For example, the LMS star in the SDF domain is derived from the FIR star. The full name of the base class is SDFFIR, but the derivedfrom statement allows you to say either

derivedfrom { FIR } or

derivedfrom { SDFFIR } The derivedfrom statement may also be written derivedFrom or derived.


This item defines a short description of the class. This description is displayed by the profile pigi command. It has the syntax

descriptor { text } where text is simply a section of text that will become the short descriptor of the star. You may also write desc instead of descriptor. A principal use of the short descriptor is to get on-screen help, so the descriptor should not include any troff formatting commands. Unlike the htmldoc (described below), it does not pass through troff. The following are legal descriptors:

desc { A one line descriptor. } or

desc {
A multi-line descriptor. The same line breaks and spacing
will be used when the descriptor is displayed on the screen.
By convention, in these descriptors, references to the names of states, inputs, and outputs should be enclosed in quotation marks. Also, each descriptor should begin with a capital letter, and end with a period. If the descriptor seems to get long, augment it with the htmldoc directive, explained below. However, it should be long enough so that it is sufficient to explain the function of the star.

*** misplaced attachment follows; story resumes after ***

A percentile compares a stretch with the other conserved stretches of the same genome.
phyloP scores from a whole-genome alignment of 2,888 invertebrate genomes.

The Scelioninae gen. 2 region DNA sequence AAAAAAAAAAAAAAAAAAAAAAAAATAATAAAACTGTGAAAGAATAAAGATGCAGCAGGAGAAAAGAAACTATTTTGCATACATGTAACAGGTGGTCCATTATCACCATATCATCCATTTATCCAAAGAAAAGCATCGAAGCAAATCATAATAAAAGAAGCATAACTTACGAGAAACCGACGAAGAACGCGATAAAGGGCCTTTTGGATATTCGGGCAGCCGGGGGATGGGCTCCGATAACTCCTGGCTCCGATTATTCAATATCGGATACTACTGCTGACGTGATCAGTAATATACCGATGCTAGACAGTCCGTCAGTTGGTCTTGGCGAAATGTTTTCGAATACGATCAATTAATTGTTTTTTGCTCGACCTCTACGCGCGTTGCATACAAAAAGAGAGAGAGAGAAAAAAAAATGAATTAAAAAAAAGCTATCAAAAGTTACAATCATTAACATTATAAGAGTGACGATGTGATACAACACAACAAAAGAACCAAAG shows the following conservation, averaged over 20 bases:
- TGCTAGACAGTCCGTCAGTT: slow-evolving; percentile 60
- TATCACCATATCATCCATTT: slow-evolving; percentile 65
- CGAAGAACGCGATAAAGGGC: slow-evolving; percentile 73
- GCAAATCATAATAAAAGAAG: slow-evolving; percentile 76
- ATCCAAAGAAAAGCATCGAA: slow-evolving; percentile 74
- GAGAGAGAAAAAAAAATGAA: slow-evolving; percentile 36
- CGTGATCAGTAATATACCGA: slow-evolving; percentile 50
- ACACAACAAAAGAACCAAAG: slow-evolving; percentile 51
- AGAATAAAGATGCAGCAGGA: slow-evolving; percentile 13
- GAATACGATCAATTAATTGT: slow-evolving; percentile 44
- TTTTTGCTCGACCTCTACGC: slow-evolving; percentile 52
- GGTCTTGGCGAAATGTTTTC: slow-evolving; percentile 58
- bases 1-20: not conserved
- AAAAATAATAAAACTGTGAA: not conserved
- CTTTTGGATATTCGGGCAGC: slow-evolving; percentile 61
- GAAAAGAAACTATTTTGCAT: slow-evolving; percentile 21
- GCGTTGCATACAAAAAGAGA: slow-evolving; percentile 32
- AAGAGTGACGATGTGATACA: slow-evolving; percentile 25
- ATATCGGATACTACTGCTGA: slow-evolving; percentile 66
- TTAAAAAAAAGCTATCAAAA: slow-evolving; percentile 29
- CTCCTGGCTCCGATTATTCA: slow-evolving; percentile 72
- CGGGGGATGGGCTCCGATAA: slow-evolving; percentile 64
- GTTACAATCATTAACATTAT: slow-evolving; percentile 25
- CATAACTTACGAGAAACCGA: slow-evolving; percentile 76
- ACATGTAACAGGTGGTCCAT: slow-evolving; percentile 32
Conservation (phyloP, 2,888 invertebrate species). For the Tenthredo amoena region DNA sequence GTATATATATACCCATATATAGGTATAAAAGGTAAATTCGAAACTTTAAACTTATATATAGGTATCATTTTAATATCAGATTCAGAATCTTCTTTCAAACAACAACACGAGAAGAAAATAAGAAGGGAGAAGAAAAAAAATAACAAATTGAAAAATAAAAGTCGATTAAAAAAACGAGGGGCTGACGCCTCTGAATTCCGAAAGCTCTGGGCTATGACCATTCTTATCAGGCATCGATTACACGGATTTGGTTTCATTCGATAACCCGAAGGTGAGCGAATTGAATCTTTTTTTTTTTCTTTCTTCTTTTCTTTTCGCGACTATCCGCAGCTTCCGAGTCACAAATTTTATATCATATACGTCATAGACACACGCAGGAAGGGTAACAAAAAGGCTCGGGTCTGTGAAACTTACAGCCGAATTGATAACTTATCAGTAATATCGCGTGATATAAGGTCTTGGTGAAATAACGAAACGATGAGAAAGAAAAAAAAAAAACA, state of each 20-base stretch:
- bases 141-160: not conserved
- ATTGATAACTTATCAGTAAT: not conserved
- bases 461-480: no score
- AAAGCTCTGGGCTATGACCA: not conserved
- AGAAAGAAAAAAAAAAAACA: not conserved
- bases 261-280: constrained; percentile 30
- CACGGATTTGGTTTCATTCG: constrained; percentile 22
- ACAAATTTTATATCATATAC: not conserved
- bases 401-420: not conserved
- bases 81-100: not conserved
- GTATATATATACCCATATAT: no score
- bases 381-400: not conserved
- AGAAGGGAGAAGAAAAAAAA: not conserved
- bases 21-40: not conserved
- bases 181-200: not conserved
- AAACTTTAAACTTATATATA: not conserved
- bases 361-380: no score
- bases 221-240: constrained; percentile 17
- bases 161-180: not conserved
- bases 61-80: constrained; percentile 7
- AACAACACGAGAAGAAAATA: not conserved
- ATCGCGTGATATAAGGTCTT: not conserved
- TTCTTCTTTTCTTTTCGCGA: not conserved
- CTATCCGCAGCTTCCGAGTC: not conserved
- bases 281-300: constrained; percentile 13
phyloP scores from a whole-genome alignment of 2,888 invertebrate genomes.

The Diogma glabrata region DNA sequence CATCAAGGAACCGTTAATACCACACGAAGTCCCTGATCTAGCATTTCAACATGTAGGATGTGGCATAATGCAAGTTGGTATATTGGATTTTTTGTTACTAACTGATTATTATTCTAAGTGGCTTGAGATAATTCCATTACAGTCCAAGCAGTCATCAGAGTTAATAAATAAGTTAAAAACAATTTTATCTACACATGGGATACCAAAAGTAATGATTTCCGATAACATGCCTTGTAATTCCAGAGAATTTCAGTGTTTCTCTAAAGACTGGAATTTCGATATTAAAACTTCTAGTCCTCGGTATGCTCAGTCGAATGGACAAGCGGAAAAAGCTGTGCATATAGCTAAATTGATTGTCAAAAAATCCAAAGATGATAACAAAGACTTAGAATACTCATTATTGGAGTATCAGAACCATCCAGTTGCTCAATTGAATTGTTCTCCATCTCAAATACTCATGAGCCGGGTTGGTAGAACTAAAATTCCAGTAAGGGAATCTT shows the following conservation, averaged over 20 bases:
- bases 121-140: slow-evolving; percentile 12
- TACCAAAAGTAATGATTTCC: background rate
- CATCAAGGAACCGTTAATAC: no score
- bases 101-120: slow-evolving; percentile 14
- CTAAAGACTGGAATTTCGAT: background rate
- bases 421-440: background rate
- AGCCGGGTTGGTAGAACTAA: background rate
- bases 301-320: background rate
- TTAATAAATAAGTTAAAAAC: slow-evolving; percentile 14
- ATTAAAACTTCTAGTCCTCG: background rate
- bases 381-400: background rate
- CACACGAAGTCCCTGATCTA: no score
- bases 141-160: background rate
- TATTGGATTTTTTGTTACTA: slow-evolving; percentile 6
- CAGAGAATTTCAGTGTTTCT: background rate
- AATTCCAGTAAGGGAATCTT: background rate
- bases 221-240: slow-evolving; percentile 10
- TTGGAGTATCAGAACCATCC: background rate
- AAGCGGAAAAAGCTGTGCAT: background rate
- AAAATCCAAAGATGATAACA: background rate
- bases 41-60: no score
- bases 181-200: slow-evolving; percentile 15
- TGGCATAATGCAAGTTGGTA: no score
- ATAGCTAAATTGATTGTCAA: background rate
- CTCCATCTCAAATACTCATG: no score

This item contains two entries as shown below

version { number MO/DA/YR }
where the number is a version number, and the MO/DA/YR is the version date. If you are using SCCS for version control then the following syntax will work well:

version { %W% %G% }
When the file is checked in by SCCS, the string %W% will be replaced with a string of the form: @(#)filename num, where num is the version number, and %G% will be replaced with a properly formatted date.


This optional entry identifies the author or authors of the star. The syntax is

author { author1, author2 and author3 }
Any set of characters between the braces will be interpreted as a list of author names.